Do you buy souvenirs while traveling?

I asked my friends and readers to spill the beans: Did they bother with souvenirs? If so, what did they buy, and why?

The answers I got were great! The internet is generous, don’t let anyone tell you otherwise. I learned a couple of tips from the Facebook comments that I’m definitely going to use in the future. But first, let me share them with you.

You don’t have to buy a souvenir

There is nothing in the definition of a travel souvenir that implies you had to spend money. Two women named Amy said they brought rocks back from their most recent trips, and Liz mentioned pressed flowers. Sometimes the landscape is so breathtaking, you just want to take a piece of it home.

“We’d choose a particular rock from each special place we went. I documented it in a journal so we could remember where it came from. We found a couple geodes and some others that were just silly to the boys or beautiful in colour, shape, texture, etc.” 

“From new Zealand, I brought back rocks, sea shells, a piece of wood […]”

The things you do are more part of the trip than the items you buy. A simple receipt, for example, can be a nice memento of your trip. One friend wrote:

“My most consistent collection though has just been concert tickets, museum entry stubs, flyers for places I go, etc that all get glued and annotated in a sloppy scrapbook.”

I’ve seen her scrapbooks, they are legit.


Choose items that reflect your interests

If you’re not into snow globes, why bother? Bypass the touristy stands to get a souvenir that matches your interests, hobbies, and passions.

One friend that studied communications and works in media and publishing loves to collect print souvenirs:

“I love to collect business cards, postcards, brochures and magazines from the places I visit!”

Janice, another reader who loves fashion and home decor always gets souvenirs that she can wear or display:

“I usually try to find some sort of textile – blanket, hairband, wrap skirt, towel, carpet, fabric bookmark, etc. And of course if I’m going to gift others, I gift myself. ?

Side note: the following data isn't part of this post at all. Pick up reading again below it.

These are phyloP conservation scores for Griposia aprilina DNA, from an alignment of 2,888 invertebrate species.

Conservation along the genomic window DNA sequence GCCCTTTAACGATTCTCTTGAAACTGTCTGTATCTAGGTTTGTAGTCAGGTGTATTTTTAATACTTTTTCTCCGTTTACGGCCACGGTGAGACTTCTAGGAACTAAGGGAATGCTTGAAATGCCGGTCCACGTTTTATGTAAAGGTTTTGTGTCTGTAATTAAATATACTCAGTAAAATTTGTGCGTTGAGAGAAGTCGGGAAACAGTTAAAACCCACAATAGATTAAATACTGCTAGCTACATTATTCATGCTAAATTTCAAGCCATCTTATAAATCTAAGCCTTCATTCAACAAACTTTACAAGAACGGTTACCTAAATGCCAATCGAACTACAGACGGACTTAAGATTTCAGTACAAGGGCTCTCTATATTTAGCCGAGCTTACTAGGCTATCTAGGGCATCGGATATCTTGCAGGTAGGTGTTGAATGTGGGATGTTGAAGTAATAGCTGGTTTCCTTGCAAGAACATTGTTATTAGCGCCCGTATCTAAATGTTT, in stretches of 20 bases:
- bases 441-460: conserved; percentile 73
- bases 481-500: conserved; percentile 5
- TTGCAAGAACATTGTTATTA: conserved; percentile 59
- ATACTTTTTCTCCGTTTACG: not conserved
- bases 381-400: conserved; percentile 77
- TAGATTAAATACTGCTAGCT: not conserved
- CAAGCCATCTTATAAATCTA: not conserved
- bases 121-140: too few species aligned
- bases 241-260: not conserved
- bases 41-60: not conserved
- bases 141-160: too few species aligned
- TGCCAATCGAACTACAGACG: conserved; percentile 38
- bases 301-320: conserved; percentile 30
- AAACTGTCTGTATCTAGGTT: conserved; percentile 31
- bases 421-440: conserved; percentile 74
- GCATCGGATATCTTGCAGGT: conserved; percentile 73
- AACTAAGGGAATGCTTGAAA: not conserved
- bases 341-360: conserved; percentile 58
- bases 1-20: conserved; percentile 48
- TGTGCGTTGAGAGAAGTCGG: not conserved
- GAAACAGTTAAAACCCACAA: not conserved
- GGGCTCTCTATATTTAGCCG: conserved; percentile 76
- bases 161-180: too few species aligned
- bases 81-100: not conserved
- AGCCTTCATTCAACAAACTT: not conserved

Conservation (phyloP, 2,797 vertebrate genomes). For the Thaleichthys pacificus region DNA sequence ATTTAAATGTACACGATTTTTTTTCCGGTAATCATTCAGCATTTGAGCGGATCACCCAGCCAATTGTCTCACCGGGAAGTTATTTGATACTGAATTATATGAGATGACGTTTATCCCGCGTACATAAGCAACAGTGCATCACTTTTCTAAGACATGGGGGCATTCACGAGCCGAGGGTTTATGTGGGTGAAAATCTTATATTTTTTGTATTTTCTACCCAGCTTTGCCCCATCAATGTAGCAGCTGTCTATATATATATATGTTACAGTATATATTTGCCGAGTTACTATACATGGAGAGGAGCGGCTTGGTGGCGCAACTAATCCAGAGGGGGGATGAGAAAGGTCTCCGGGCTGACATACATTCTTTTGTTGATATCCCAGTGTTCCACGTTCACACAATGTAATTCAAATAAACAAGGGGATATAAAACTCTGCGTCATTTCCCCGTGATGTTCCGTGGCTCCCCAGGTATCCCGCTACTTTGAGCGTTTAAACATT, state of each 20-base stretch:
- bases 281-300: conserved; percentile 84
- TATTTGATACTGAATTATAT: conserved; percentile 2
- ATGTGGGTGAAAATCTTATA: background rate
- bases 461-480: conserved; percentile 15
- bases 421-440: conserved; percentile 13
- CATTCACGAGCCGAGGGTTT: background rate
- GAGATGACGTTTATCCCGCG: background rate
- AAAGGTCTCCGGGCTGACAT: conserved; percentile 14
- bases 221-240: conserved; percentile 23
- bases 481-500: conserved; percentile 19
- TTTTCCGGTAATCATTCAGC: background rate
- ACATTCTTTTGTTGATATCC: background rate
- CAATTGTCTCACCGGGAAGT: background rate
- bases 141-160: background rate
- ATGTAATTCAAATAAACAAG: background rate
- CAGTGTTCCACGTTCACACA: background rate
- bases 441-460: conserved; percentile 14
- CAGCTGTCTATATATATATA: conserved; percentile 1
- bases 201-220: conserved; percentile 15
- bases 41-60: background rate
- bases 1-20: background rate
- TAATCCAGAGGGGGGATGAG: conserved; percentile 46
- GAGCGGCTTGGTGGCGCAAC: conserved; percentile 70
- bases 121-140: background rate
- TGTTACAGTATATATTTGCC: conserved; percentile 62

Personally, I also try to buy items I’ll wear. Stores these days have all the same things, so when I’m abroad, I try to find unique and interesting jewelry or accessories. As reader Ashlee notes: “Jewelry is one of my fave souvenirs. Packs easily and I actually use them.” Couldn’t agree more.


Choose items you’ll use and see

It’s sad when you bring home a souvenir that ends up in a garage sale or collecting dust in the basement. So many commenters mentioned putting souvenirs in plain sight and getting something useful, so you can always be reminded of your travels.

“I buy a magnet of every places I visit. And then display them on the fridge ?– Pascale

“Coffee cups! I like holding it in my hands during the day sipping on the caffeinated goodness and memories.” – Andrea

Another fun idea is to bring back food items to share. Commenters mentioned honey, chocolates, and even alcohol.

“Fridge magnets and local specialty alcohol. Always nice to be able to offer something exotic when people come over.” – Jen


Collections are fun, but don’t stress it if you fail

I’m really impressed by people who managed to build collections. I’ve never had any consistent souvenir I’ve wanted to collect, except maybe transit passes (even then, this is recent).

Readers mentioned mugs, magnets, maps and postcards as consistent items, which are easy to find in almost every city.

Josh writes : “I always try and start collections of things but never get very far. Case in point: those appliqué flags. They’re dope but I don’t feel I have a nice enough canvas bag to get them sewed on to.”

One of my favourite collections described was by world-traveler Roma.

“I like collecting Christmas ornaments from every country I visit. Usually I try to find something meaningful to me. If I’m pressed, I buy a keychain and replace the metal ring part with a ribbon. It’ll be a beautiful tree one day!”

No doubt! I wish I had that kind of foresight to start a collection.

Lastly, make sure you can bring your souvenir home with you! Don’t bring oranges or goat meat, those will definitely be confiscated. Toy guns and decorative swords are iffy. Make sure you know the limit on alcohol you can bring back.

If you’re traveling light, which I hope you are, don’t let your souvenirs weigh you down. Be like backpacker Kate, who knows what she’s comfortable carrying, and only takes small, non-fragile items:

“Only postcards/small art prints because there’s not enough room in my backpack to carry more for months on end! I look forward to the gallery wall and collages that await my next apartment.”

Can’t wait to see pictures!

Happy Travels!